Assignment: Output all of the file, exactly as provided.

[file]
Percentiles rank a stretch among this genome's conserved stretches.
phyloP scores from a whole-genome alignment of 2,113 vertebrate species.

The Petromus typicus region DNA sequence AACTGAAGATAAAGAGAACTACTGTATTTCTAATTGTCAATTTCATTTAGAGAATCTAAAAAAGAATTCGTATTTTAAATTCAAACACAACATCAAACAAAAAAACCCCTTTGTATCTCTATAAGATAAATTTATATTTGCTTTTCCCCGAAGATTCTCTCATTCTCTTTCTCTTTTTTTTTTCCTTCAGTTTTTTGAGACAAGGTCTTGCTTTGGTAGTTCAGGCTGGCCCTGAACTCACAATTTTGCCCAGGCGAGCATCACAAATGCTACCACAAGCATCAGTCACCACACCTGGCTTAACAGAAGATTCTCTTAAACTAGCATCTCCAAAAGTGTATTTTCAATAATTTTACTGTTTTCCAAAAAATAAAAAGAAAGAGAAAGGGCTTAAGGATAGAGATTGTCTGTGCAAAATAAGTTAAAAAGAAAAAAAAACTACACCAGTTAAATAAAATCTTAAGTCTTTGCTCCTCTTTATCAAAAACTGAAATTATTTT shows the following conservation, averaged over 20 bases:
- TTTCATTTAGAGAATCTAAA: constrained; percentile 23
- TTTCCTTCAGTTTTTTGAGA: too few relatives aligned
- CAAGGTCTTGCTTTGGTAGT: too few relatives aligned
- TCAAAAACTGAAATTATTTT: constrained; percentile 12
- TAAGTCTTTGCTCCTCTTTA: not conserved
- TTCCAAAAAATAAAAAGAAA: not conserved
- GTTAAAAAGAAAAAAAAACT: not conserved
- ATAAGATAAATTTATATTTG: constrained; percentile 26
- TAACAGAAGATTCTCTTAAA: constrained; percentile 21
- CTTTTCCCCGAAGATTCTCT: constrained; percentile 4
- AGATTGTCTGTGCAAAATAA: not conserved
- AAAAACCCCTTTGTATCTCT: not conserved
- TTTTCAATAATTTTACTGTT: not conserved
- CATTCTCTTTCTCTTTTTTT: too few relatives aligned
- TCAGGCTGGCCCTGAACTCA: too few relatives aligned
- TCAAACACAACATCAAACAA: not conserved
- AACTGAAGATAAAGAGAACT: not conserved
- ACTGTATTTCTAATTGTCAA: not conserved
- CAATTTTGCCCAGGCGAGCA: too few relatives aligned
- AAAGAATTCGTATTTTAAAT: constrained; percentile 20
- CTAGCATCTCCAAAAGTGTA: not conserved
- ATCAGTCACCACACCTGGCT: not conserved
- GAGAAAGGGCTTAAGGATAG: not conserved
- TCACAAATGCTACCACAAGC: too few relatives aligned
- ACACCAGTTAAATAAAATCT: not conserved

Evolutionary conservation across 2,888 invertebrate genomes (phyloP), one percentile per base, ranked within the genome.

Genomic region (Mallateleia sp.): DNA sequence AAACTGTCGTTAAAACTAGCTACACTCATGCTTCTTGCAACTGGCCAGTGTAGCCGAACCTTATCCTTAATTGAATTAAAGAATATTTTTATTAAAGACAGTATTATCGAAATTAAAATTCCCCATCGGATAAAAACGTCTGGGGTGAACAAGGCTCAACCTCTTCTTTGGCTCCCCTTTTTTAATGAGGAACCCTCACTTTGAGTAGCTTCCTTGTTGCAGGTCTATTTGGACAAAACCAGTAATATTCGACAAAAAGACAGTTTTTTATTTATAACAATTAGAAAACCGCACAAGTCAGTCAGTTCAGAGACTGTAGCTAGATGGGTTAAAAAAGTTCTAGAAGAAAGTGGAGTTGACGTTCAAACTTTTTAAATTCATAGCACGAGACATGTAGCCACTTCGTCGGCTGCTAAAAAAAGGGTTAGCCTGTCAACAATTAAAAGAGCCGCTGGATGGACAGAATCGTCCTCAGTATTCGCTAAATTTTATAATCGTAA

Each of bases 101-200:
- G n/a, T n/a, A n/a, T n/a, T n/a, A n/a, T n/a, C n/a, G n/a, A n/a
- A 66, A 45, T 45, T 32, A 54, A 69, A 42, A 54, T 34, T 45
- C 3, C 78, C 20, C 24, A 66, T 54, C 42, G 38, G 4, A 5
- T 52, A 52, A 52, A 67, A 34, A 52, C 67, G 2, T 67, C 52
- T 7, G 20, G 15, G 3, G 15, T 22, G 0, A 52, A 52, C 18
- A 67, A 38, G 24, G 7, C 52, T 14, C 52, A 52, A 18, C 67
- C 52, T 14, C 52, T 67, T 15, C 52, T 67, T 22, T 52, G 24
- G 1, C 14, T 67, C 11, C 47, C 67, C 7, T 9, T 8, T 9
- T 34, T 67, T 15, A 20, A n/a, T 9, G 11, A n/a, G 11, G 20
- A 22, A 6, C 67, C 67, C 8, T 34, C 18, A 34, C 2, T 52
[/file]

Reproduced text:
Percentiles rank a stretch among this genome's conserved stretches.
phyloP scores from a whole-genome alignment of 2,113 vertebrate species.

The Petromus typicus region DNA sequence AACTGAAGATAAAGAGAACTACTGTATTTCTAATTGTCAATTTCATTTAGAGAATCTAAAAAAGAATTCGTATTTTAAATTCAAACACAACATCAAACAAAAAAACCCCTTTGTATCTCTATAAGATAAATTTATATTTGCTTTTCCCCGAAGATTCTCTCATTCTCTTTCTCTTTTTTTTTTCCTTCAGTTTTTTGAGACAAGGTCTTGCTTTGGTAGTTCAGGCTGGCCCTGAACTCACAATTTTGCCCAGGCGAGCATCACAAATGCTACCACAAGCATCAGTCACCACACCTGGCTTAACAGAAGATTCTCTTAAACTAGCATCTCCAAAAGTGTATTTTCAATAATTTTACTGTTTTCCAAAAAATAAAAAGAAAGAGAAAGGGCTTAAGGATAGAGATTGTCTGTGCAAAATAAGTTAAAAAGAAAAAAAAACTACACCAGTTAAATAAAATCTTAAGTCTTTGCTCCTCTTTATCAAAAACTGAAATTATTTT shows the following conservation, averaged over 20 bases:
- TTTCATTTAGAGAATCTAAA: constrained; percentile 23
- TTTCCTTCAGTTTTTTGAGA: too few relatives aligned
- CAAGGTCTTGCTTTGGTAGT: too few relatives aligned
- TCAAAAACTGAAATTATTTT: constrained; percentile 12
- TAAGTCTTTGCTCCTCTTTA: not conserved
- TTCCAAAAAATAAAAAGAAA: not conserved
- GTTAAAAAGAAAAAAAAACT: not conserved
- ATAAGATAAATTTATATTTG: constrained; percentile 26
- TAACAGAAGATTCTCTTAAA: constrained; percentile 21
- CTTTTCCCCGAAGATTCTCT: constrained; percentile 4
- AGATTGTCTGTGCAAAATAA: not conserved
- AAAAACCCCTTTGTATCTCT: not conserved
- TTTTCAATAATTTTACTGTT: not conserved
- CATTCTCTTTCTCTTTTTTT: too few relatives aligned
- TCAGGCTGGCCCTGAACTCA: too few relatives aligned
- TCAAACACAACATCAAACAA: not conserved
- AACTGAAGATAAAGAGAACT: not conserved
- ACTGTATTTCTAATTGTCAA: not conserved
- CAATTTTGCCCAGGCGAGCA: too few relatives aligned
- AAAGAATTCGTATTTTAAAT: constrained; percentile 20
- CTAGCATCTCCAAAAGTGTA: not conserved
- ATCAGTCACCACACCTGGCT: not conserved
- GAGAAAGGGCTTAAGGATAG: not conserved
- TCACAAATGCTACCACAAGC: too few relatives aligned
- ACACCAGTTAAATAAAATCT: not conserved

Evolutionary conservation across 2,888 invertebrate genomes (phyloP), one percentile per base, ranked within the genome.

Genomic region (Mallateleia sp.): DNA sequence AAACTGTCGTTAAAACTAGCTACACTCATGCTTCTTGCAACTGGCCAGTGTAGCCGAACCTTATCCTTAATTGAATTAAAGAATATTTTTATTAAAGACAGTATTATCGAAATTAAAATTCCCCATCGGATAAAAACGTCTGGGGTGAACAAGGCTCAACCTCTTCTTTGGCTCCCCTTTTTTAATGAGGAACCCTCACTTTGAGTAGCTTCCTTGTTGCAGGTCTATTTGGACAAAACCAGTAATATTCGACAAAAAGACAGTTTTTTATTTATAACAATTAGAAAACCGCACAAGTCAGTCAGTTCAGAGACTGTAGCTAGATGGGTTAAAAAAGTTCTAGAAGAAAGTGGAGTTGACGTTCAAACTTTTTAAATTCATAGCACGAGACATGTAGCCACTTCGTCGGCTGCTAAAAAAAGGGTTAGCCTGTCAACAATTAAAAGAGCCGCTGGATGGACAGAATCGTCCTCAGTATTCGCTAAATTTTATAATCGTAA

Each of bases 101-200:
- G n/a, T n/a, A n/a, T n/a, T n/a, A n/a, T n/a, C n/a, G n/a, A n/a
- A 66, A 45, T 45, T 32, A 54, A 69, A 42, A 54, T 34, T 45
- C 3, C 78, C 20, C 24, A 66, T 54, C 42, G 38, G 4, A 5
- T 52, A 52, A 52, A 67, A 34, A 52, C 67, G 2, T 67, C 52
- T 7, G 20, G 15, G 3, G 15, T 22, G 0, A 52, A 52, C 18
- A 67, A 38, G 24, G 7, C 52, T 14, C 52, A 52, A 18, C 67
- C 52, T 14, C 52, T 67, T 15, C 52, T 67, T 22, T 52, G 24
- G 1, C 14, T 67, C 11, C 47, C 67, C 7, T 9, T 8, T 9
- T 34, T 67, T 15, A 20, A n/a, T 9, G 11, A n/a, G 11, G 20
- A 22, A 6, C 67, C 67, C 8, T 34, C 18, A 34, C 2, T 52